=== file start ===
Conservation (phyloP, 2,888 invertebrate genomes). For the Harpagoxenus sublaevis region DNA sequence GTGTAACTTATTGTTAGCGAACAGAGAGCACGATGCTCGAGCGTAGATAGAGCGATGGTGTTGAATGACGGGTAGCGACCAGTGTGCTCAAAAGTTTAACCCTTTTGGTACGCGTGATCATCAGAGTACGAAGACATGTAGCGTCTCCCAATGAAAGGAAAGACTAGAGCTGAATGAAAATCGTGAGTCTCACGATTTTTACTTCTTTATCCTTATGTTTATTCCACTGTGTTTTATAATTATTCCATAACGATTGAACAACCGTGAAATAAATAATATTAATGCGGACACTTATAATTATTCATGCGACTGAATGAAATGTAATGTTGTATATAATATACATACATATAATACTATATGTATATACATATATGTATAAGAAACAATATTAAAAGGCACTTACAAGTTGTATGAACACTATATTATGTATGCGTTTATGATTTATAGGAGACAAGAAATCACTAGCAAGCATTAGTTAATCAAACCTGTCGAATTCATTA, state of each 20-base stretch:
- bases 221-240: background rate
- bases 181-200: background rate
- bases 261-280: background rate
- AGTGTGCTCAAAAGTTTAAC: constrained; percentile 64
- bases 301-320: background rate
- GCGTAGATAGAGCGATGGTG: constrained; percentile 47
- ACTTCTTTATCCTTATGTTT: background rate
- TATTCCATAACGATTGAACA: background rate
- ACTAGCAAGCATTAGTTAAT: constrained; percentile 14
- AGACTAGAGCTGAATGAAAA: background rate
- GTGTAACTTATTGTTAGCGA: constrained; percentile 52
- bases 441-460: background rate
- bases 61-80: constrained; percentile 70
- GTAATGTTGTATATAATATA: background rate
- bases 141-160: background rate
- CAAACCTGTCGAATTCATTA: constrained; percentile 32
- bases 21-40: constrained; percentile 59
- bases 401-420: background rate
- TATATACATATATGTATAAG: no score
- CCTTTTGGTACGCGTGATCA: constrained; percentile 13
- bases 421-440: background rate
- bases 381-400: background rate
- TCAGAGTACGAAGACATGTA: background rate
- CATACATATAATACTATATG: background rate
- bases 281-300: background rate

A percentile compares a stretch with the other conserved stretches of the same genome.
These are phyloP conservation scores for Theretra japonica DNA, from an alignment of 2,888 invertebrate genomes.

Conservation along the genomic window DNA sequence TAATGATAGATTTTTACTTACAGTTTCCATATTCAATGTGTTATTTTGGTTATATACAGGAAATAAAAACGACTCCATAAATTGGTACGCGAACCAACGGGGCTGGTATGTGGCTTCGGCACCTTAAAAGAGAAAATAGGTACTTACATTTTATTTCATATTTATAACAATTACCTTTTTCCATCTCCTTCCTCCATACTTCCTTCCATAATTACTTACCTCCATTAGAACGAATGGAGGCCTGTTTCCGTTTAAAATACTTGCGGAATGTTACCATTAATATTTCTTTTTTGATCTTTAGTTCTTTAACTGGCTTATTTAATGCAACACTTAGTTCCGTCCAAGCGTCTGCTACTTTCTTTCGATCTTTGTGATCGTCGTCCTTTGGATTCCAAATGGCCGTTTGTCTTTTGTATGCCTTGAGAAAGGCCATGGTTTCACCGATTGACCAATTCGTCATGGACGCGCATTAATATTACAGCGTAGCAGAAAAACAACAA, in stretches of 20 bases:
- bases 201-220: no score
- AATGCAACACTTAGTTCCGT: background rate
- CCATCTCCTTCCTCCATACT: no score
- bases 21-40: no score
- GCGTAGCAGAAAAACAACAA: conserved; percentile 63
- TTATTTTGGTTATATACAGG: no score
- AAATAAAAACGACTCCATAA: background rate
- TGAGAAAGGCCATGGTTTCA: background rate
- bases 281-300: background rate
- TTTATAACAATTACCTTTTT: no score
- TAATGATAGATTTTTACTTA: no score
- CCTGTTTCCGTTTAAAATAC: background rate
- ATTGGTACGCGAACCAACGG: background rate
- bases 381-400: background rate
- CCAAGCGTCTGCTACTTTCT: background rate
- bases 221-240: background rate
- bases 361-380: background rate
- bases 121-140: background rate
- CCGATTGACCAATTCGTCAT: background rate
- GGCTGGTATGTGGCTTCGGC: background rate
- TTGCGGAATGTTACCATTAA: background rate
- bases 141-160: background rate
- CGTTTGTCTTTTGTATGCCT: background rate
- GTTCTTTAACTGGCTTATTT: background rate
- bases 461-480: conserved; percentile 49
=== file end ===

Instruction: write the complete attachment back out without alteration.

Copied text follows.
Conservation (phyloP, 2,888 invertebrate genomes). For the Harpagoxenus sublaevis region DNA sequence GTGTAACTTATTGTTAGCGAACAGAGAGCACGATGCTCGAGCGTAGATAGAGCGATGGTGTTGAATGACGGGTAGCGACCAGTGTGCTCAAAAGTTTAACCCTTTTGGTACGCGTGATCATCAGAGTACGAAGACATGTAGCGTCTCCCAATGAAAGGAAAGACTAGAGCTGAATGAAAATCGTGAGTCTCACGATTTTTACTTCTTTATCCTTATGTTTATTCCACTGTGTTTTATAATTATTCCATAACGATTGAACAACCGTGAAATAAATAATATTAATGCGGACACTTATAATTATTCATGCGACTGAATGAAATGTAATGTTGTATATAATATACATACATATAATACTATATGTATATACATATATGTATAAGAAACAATATTAAAAGGCACTTACAAGTTGTATGAACACTATATTATGTATGCGTTTATGATTTATAGGAGACAAGAAATCACTAGCAAGCATTAGTTAATCAAACCTGTCGAATTCATTA, state of each 20-base stretch:
- bases 221-240: background rate
- bases 181-200: background rate
- bases 261-280: background rate
- AGTGTGCTCAAAAGTTTAAC: constrained; percentile 64
- bases 301-320: background rate
- GCGTAGATAGAGCGATGGTG: constrained; percentile 47
- ACTTCTTTATCCTTATGTTT: background rate
- TATTCCATAACGATTGAACA: background rate
- ACTAGCAAGCATTAGTTAAT: constrained; percentile 14
- AGACTAGAGCTGAATGAAAA: background rate
- GTGTAACTTATTGTTAGCGA: constrained; percentile 52
- bases 441-460: background rate
- bases 61-80: constrained; percentile 70
- GTAATGTTGTATATAATATA: background rate
- bases 141-160: background rate
- CAAACCTGTCGAATTCATTA: constrained; percentile 32
- bases 21-40: constrained; percentile 59
- bases 401-420: background rate
- TATATACATATATGTATAAG: no score
- CCTTTTGGTACGCGTGATCA: constrained; percentile 13
- bases 421-440: background rate
- bases 381-400: background rate
- TCAGAGTACGAAGACATGTA: background rate
- CATACATATAATACTATATG: background rate
- bases 281-300: background rate

A percentile compares a stretch with the other conserved stretches of the same genome.
These are phyloP conservation scores for Theretra japonica DNA, from an alignment of 2,888 invertebrate genomes.

Conservation along the genomic window DNA sequence TAATGATAGATTTTTACTTACAGTTTCCATATTCAATGTGTTATTTTGGTTATATACAGGAAATAAAAACGACTCCATAAATTGGTACGCGAACCAACGGGGCTGGTATGTGGCTTCGGCACCTTAAAAGAGAAAATAGGTACTTACATTTTATTTCATATTTATAACAATTACCTTTTTCCATCTCCTTCCTCCATACTTCCTTCCATAATTACTTACCTCCATTAGAACGAATGGAGGCCTGTTTCCGTTTAAAATACTTGCGGAATGTTACCATTAATATTTCTTTTTTGATCTTTAGTTCTTTAACTGGCTTATTTAATGCAACACTTAGTTCCGTCCAAGCGTCTGCTACTTTCTTTCGATCTTTGTGATCGTCGTCCTTTGGATTCCAAATGGCCGTTTGTCTTTTGTATGCCTTGAGAAAGGCCATGGTTTCACCGATTGACCAATTCGTCATGGACGCGCATTAATATTACAGCGTAGCAGAAAAACAACAA, in stretches of 20 bases:
- bases 201-220: no score
- AATGCAACACTTAGTTCCGT: background rate
- CCATCTCCTTCCTCCATACT: no score
- bases 21-40: no score
- GCGTAGCAGAAAAACAACAA: conserved; percentile 63
- TTATTTTGGTTATATACAGG: no score
- AAATAAAAACGACTCCATAA: background rate
- TGAGAAAGGCCATGGTTTCA: background rate
- bases 281-300: background rate
- TTTATAACAATTACCTTTTT: no score
- TAATGATAGATTTTTACTTA: no score
- CCTGTTTCCGTTTAAAATAC: background rate
- ATTGGTACGCGAACCAACGG: background rate
- bases 381-400: background rate
- CCAAGCGTCTGCTACTTTCT: background rate
- bases 221-240: background rate
- bases 361-380: background rate
- bases 121-140: background rate
- CCGATTGACCAATTCGTCAT: background rate
- GGCTGGTATGTGGCTTCGGC: background rate
- TTGCGGAATGTTACCATTAA: background rate
- bases 141-160: background rate
- CGTTTGTCTTTTGTATGCCT: background rate
- GTTCTTTAACTGGCTTATTT: background rate
- bases 461-480: conserved; percentile 49